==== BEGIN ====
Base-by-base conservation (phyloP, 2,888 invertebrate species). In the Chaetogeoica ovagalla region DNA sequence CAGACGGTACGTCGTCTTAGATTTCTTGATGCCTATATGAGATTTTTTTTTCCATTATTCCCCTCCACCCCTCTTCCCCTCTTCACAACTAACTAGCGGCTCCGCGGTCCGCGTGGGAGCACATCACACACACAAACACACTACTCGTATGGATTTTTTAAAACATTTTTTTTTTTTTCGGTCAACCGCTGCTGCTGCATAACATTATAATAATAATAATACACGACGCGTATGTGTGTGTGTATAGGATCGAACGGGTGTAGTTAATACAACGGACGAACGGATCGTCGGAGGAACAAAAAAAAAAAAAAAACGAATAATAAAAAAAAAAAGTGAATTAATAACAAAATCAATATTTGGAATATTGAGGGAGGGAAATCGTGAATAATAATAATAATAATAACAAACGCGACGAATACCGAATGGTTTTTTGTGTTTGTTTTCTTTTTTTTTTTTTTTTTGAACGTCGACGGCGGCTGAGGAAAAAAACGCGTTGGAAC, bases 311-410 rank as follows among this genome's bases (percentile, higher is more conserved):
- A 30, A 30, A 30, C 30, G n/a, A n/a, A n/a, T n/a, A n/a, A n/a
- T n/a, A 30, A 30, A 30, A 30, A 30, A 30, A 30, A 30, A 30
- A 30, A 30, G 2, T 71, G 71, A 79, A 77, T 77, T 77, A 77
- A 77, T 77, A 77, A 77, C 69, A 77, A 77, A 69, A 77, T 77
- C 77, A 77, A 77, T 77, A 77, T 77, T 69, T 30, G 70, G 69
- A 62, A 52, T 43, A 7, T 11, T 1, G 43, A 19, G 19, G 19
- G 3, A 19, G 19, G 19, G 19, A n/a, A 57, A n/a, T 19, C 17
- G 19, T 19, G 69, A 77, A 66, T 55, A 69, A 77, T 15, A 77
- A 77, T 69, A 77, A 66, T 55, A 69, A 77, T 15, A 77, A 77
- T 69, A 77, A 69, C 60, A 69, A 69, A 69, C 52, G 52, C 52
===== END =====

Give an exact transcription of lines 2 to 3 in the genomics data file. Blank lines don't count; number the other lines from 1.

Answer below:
- A 30, A 30, A 30, C 30, G n/a, A n/a, A n/a, T n/a, A n/a, A n/a
- T n/a, A 30, A 30, A 30, A 30, A 30, A 30, A 30, A 30, A 30